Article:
• For a change in gravitational energy to occur, there must be a change in the vertical displacement of an object; if it is moved only horizontally, the ΔPE = 0.

  • If an object is moved up an inclined plane, its potential energy change is measured by calculating only its verticaldisplacement; the horizontal part does not change its PE


Home work

Home work

  • Review book : read pg 84 Do # 26-38 (PE)

    • Read pg 92-93 Do #57 -66 (KE)


Conservation of mechanical energy

Conservation of Mechanical Energy


Conservation of mechanical energy1

Conservation of Mechanical Energy

  • In a system, the sum of PE and KE (the total mechanical energy) is constant (i.e. conserved); a change in one is accompanied by an opposite change in the other.

    ΔPE = -ΔKE

    PEi + KEi = PEf +KEf


Example5

example

  • A 0.50 kg ball is projected vertically and rises to a height of 2.0 meters above the ground. Calculate: (a) the increase in the ball’s PE

    (b) the decrease in the ball’s KE

    (c) the initial KE

    (d) the initial speed of the ball


Solution1

solution

  • The increase in the ball’s PE

    ΔPE = mg Δ h

    = (0.50 kg)(9.8 m/s2)(2.0 m)

    = 9.8 J

    (b) The decrease in the ball’s KE

    ΔKE = -ΔPE

    = -9.8 J


Solution cont d1

Solution cont’d

(c) The initial KE

  • Recall that at its highest point, the speed of the ball is zero; therefore its KE is zero. So the initial KE represents the change in KE of the object .

    ΔKE = KEf – KEi

    -9.8J = 0 - KEi

    KEi = 9.8 J


Sol n cont d

Sol’n cont’d

  • The initial speed of the ball

    KEi = ½ mvi2

    Solving for vi = sqrt (2KEi /m)

    = sqrt [ 2(9.8J)/(0.50kg) ]

    = 6.3 m/s


Pendulum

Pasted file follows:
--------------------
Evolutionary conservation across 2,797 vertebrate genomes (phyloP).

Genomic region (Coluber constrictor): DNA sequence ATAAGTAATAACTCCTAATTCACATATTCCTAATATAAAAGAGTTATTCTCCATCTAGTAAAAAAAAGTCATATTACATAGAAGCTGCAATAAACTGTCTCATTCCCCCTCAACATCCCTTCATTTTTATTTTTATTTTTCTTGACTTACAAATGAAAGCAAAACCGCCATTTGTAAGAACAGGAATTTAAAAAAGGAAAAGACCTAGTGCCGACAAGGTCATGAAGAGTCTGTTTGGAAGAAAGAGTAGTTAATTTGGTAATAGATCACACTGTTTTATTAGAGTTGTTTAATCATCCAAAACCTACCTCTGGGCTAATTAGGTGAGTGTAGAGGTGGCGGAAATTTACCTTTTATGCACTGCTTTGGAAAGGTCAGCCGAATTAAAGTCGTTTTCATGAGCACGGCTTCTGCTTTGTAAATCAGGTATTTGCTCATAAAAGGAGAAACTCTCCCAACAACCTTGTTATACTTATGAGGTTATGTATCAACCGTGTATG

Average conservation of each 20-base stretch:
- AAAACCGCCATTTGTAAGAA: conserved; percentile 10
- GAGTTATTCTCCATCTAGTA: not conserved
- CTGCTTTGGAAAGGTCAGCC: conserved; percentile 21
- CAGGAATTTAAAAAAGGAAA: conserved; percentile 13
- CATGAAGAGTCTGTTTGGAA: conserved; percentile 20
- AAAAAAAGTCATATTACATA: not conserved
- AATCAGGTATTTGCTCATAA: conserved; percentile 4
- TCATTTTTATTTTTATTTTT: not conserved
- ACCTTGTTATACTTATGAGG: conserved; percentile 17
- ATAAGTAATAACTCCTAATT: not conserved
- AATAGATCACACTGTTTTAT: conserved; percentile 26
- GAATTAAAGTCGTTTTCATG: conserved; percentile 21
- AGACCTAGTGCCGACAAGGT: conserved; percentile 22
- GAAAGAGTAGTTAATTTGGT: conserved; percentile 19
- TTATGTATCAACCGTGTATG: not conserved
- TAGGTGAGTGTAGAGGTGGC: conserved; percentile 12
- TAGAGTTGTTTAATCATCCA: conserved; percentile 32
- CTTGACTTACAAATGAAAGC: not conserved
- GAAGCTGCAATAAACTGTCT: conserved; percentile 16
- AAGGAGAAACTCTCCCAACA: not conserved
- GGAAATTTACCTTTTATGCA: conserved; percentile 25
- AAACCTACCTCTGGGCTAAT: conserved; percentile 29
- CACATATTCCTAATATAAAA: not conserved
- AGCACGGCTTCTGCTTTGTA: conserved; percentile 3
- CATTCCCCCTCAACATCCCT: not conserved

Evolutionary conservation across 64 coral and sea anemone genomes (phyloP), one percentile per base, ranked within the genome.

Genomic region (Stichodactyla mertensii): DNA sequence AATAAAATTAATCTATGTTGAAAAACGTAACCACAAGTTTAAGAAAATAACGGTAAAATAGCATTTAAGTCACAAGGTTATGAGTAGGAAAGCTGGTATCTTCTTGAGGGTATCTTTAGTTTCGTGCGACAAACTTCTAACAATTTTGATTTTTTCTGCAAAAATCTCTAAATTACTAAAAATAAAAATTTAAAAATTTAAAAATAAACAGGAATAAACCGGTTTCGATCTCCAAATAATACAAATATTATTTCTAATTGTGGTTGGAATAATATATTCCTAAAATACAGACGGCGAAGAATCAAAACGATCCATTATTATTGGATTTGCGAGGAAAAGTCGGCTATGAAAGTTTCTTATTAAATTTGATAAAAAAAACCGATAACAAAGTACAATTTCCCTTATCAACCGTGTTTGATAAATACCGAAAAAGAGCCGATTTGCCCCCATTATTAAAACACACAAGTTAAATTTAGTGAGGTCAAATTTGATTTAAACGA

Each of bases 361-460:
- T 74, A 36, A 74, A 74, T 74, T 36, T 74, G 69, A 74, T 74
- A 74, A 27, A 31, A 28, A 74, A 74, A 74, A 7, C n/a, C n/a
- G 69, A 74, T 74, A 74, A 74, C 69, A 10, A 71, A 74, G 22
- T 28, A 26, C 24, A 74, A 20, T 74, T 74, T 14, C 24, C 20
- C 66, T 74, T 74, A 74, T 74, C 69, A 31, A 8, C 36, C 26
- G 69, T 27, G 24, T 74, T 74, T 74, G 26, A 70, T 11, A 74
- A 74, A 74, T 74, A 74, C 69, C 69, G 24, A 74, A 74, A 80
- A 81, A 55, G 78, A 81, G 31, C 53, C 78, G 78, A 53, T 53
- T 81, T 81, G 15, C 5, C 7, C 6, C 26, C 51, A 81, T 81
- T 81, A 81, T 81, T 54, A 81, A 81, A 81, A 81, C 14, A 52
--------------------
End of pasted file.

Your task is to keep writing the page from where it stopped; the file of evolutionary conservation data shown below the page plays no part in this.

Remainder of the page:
Pendulum

Observe that the falling motion of the bob is accompanied by an increase in speed. As the bob loses height and PE, it gains speed and KE; yet the total of the two forms of mechanical energy is conserved


Example6

example

  • A pendulum whose bob weighs 12 N is lifted a vertical height of 0.40 m from its equilibrium position. Calculate:

    (a) change in PE between max height and equilibrium height

    (b) Gain in KE and

    (c) the velocity at the equilibrium point.


Solution2

solution

  • Take PE at lowest point to be zero

    ΔPE = mg Δ h = FgΔ h

    = (12 N)(-0.40m)

    = -4.8 J

    (b) ΔKE = -ΔPE

    = -(-4.8 J)

    = 4.8 J


Sol n cont d1

Sol’n cont’d

( c ) First must calculate mass of bob

Fg = mg

m = Fg / g

= 12N / 9.8m/s2

= 1.2 kg

Then calculate velocity

KE= ½ mv2

v = sqrt (2KE/m)

= sqrt [ 2(4.8J)/(1.2kg) ]

= 2.8 m/s


Elastic potential energy and springs

Elastic Potential Energy and Springs


Hooke s law

Hooke’s Law

  • The English scientist Robert Hooke was able to show that the magnitude of a force (F) is directly proportional to the elongation (stretch) of compression of a spring (x) within certain limits.

    Fs = kx

    k – spring constant – unit is the newton per meter (N/m)

    Note: the greater the constant, the stiffer the spring


Elastic potential energy

Elastic Potential Energy

Spring is attached to a wall. If a force is applied and stretch the string to the right, work has been done. This work has been converted into the spring’s potential energy

– Elastic Potential Energy

PEs = ½ kx2


Hooke s law and potential energy

Hooke’s law and Potential Energy

Area under the graph equals the work done.

Fs = kx

W


Example7

Example

  • A spring whose constant is 2.0 N/m is stretched 0.40 m from its equilibrium position. What is the increase in the elastic potential energy of the spring?

    Solution

    PEs = ½ kx2

    = ½ (2.0 N/m ) (0.40 m)2

    = 0.16 J


Elastic and inelastic collisions

Elastic and Inelastic Collisions

  • In an elastic collision BOTH kinetic energy and momentum are conserved

    p1i + p2i = p1f + p2f